Dr Michael Bassett

Dr Michael Bassett

Newspaper Columns

Ihumatao: dangers for us all

Nowhere have I seen a reliable outline of the facts regarding Ihumatao. Our media have not covered themselves in glory with their reporting. So I can't speak with absolute certainty. But having served on the Waitangi Tribunal for a decade, I have some knowledge about the processes.

My understanding is that Pania Newton was one of a minority who couldn't persuade her iwi, Kawarau a Maki, to push for the inclusion of all of the Stonefields land in the settlement the iwi reached with the Crown in 2014. The reason was clear at the time. The land she sought was privately owned, and in 1985 when extending the capacity of the Waitangi Tribunal to hear historical claims, the government made it clear that privately-owned land would not be part of any settlements. After the 2014 Kawerau a Maki agreement between the iwi and the Crown had been legislated for, Fletchers bought the land in question and agreed to provide the unhappy minority within Kawerau a Maki with 48 units for iwi members within the construction they planned on a discrete corner of Stonefields. Pania and her group of dissidents still weren't happy that they had been unable to get private land and began their protest. Fletchers were obliged to halt their plans for building that in any event posed no threat to the Otuataua Stonefields. The Crown, unwisely in my view, inserted itself into what was a dispute over what could be done on privately-owned land. Pania Newton's activities meant that her tribe's 48 units that were to be built at a time of a severe housing shortage would be delayed and probably not eventuate.

Assertions followed to the effect that the land deemed by Pania Newton was so precious it SHOULD all have been included in the settlement because it had been confiscated in 1863 when the Maori owners deserted it and went south to join Waikato in the war against the Crown. But that overlooks the fact that the 2014 settlement was paid in compensation to Kawerau a Maki for their losses including the confiscation. Pania Newton was in effect asking to have the settlement reopened and some now privately-held land to be added, something that was expressly not possible in any Waitangi settlements. In any event, her tribe had signed a "full and final" agreement with the Crown. As that old TV show would have said, she now wanted the money for the settlement AND the bag.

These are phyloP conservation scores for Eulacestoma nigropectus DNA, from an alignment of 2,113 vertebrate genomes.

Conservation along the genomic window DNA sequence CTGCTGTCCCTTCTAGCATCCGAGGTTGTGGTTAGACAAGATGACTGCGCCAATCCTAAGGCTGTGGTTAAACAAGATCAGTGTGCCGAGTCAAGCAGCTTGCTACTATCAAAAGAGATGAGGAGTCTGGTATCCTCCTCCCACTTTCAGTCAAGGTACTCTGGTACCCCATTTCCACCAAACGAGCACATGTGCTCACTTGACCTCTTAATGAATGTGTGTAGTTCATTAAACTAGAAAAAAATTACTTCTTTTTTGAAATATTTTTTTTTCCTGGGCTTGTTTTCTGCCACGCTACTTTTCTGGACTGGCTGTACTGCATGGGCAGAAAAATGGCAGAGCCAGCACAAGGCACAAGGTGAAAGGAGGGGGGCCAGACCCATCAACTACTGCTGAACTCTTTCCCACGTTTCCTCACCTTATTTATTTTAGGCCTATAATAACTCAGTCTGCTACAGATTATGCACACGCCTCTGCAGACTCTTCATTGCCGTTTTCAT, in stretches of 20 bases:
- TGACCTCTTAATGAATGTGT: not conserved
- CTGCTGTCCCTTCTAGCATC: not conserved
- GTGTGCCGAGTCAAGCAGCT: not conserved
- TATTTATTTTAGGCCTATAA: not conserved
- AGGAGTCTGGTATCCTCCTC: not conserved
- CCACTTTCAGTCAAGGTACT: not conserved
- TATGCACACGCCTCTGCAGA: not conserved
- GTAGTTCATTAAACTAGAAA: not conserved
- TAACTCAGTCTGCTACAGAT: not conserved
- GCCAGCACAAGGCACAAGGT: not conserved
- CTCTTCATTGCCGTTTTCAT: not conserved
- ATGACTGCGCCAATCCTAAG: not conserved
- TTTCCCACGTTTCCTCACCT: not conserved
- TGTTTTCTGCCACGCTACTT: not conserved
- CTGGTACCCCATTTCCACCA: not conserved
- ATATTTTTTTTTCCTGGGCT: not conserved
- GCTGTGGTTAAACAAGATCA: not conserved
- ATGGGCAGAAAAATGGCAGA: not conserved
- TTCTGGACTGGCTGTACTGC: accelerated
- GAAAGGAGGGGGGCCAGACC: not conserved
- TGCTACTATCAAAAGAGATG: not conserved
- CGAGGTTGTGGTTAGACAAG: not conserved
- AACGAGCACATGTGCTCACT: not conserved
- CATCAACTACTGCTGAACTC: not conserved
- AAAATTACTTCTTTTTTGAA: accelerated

It should be realised by everyone that if the Crown buts in here with something demanded by dissatisfied segments of an iwi who fail to get what they want at the time of negotiations, other Maori minorities will inevitably feel that their "full and final" settlement with the Crown is neither full, nor final. Several have already declared that there would be a "moral" imperative to do so. Grievances will be given a licence to multiply. The government is inviting further trouble for itself, and putting at risk the promise made in 1985 that no privately-owned land would be part of any settlement. The government can't avoid this criticism by purchasing the land and then giving it away. And if the government purchases the Ihumatao land and turns it into a reserve, every Maori who believes he/she has good cause to occupy private land of their fancy will cause troubles in future. The sanctity of private ownership of property will be placed in jeopardy.

By 18 December some outlines of what the government intends have become clearer. The story is even murkier. Having paid Kawerau a Maki $6 million in cash and several bits of valuable property in 2014, the Crown is now paying another $29.9 million because of a minority whose provenance is suspect, and who lost their argument when the case was being negotiated six years ago. This, says Pania Newton, "is the first step to healing the heartache". The newly-elected Maori Party whose two MPs seem to have read little history and to have spent more time in tattoo parlours than getting their heads around the issues, are pronouncing that the government's actions set "an important precedent". What, one wonders do they have in mind? And what will be the price tag on it all? A group of Pania's agitators along with a couple from the Kingitanga, and with the Crown also represented, but outnumbered, will spend up to five years deciding what else needs to be done. Does this look to you like another gravy train where various unspecified people collect attendance fees for doing little?

A weak government with no knowledge of the history of grievances just might soon realise that it faces an avalanche of radical claims that it can't control. Grant Robertson's assertions that no precedents are being set are completely worthless. And if the government builds houses on the land, why wasn't it cheaper to leave that to Fletchers who already had approvals for what they wanted to do? Better, surely, not to have got involved in the first place.